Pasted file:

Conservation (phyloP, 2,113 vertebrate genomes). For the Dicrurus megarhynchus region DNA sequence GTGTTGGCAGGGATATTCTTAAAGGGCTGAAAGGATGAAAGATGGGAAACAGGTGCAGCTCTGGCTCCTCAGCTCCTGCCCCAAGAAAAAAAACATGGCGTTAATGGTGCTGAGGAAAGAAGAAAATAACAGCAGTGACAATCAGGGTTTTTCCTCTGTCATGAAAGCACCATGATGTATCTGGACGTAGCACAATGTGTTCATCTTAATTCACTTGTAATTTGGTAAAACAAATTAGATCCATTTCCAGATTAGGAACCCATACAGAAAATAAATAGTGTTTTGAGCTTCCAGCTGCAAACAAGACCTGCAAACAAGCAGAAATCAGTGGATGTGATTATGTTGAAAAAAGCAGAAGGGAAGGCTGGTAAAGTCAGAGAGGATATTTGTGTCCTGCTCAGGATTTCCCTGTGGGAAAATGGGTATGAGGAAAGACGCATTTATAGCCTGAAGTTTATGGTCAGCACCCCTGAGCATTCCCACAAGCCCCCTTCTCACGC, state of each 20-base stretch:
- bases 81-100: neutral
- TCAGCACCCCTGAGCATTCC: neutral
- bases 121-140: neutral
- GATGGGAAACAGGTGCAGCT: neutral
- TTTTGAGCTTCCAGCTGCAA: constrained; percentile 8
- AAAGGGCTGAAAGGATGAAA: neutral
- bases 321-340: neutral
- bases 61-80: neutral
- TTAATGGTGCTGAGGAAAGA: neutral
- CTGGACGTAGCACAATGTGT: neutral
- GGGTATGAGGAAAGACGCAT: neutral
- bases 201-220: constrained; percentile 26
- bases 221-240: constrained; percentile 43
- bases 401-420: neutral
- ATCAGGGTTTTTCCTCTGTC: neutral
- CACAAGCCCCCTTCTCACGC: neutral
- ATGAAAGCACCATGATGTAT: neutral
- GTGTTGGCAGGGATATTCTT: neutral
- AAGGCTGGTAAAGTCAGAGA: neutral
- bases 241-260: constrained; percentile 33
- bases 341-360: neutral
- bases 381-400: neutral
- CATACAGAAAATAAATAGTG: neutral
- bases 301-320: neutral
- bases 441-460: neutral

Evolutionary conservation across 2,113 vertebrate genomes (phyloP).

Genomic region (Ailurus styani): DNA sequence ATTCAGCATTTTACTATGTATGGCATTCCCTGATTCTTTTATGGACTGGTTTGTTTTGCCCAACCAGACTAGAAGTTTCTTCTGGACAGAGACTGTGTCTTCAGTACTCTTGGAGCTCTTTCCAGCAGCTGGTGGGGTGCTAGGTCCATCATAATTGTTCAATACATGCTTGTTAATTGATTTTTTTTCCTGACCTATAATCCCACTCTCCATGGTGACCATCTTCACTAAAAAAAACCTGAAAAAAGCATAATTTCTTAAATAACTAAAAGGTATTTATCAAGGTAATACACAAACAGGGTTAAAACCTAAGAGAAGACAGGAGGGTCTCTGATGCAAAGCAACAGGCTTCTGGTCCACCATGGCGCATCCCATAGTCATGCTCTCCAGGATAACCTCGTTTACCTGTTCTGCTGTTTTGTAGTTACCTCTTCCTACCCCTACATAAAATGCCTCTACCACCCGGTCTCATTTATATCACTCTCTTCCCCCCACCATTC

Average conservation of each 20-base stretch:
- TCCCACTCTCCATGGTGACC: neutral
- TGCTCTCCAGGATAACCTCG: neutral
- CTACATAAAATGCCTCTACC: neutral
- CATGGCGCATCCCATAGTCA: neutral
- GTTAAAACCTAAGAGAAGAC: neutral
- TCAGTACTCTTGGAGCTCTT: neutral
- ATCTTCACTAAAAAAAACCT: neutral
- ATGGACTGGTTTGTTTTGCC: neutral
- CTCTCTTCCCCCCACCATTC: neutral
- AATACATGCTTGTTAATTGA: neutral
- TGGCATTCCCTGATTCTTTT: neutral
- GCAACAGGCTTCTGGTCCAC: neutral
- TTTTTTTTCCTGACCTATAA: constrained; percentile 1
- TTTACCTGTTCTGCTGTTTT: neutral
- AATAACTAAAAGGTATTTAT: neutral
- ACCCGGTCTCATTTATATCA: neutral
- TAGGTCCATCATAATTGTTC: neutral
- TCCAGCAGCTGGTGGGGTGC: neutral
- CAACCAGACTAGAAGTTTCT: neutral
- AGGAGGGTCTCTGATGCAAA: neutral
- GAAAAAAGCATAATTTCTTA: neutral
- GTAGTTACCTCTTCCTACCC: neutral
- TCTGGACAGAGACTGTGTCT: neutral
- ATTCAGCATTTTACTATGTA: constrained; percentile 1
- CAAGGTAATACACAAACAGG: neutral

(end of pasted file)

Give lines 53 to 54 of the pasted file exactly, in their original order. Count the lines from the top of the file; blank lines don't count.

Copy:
- ATTCAGCATTTTACTATGTA: constrained; percentile 1
- CAAGGTAATACACAAACAGG: neutral